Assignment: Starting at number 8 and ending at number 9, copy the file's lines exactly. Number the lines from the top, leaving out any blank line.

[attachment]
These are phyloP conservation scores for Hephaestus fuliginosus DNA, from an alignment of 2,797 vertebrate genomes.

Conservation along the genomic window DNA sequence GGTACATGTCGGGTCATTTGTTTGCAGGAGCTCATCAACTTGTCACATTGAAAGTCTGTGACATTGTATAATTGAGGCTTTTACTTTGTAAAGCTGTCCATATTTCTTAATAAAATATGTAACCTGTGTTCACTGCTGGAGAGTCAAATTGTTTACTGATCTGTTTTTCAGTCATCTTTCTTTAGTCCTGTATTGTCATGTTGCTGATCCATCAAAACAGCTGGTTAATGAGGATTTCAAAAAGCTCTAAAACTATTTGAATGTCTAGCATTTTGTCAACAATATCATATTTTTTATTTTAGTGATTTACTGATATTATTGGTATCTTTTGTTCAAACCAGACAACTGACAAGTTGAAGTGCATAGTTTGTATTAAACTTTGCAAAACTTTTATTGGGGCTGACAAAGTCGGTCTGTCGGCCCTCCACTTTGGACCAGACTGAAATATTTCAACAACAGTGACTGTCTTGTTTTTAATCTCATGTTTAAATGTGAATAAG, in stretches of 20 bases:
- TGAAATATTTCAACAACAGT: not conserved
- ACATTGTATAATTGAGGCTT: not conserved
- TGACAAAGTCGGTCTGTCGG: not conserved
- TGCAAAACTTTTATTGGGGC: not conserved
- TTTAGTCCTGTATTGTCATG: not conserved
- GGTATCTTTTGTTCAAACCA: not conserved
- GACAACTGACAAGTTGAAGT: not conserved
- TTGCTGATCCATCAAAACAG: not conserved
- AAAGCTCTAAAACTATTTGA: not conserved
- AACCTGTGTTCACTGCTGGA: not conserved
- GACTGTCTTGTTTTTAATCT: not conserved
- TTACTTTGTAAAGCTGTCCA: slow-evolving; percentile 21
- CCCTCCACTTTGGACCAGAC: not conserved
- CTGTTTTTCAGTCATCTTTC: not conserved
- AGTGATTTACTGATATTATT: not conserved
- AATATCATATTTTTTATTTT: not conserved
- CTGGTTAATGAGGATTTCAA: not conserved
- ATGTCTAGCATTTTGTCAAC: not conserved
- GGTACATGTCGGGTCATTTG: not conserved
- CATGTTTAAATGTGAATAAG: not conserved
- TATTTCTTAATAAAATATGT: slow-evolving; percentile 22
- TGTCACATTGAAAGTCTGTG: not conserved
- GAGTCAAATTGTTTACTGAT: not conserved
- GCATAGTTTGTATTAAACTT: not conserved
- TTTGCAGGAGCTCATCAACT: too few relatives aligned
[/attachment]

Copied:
- GGTATCTTTTGTTCAAACCA: not conserved
- GACAACTGACAAGTTGAAGT: not conserved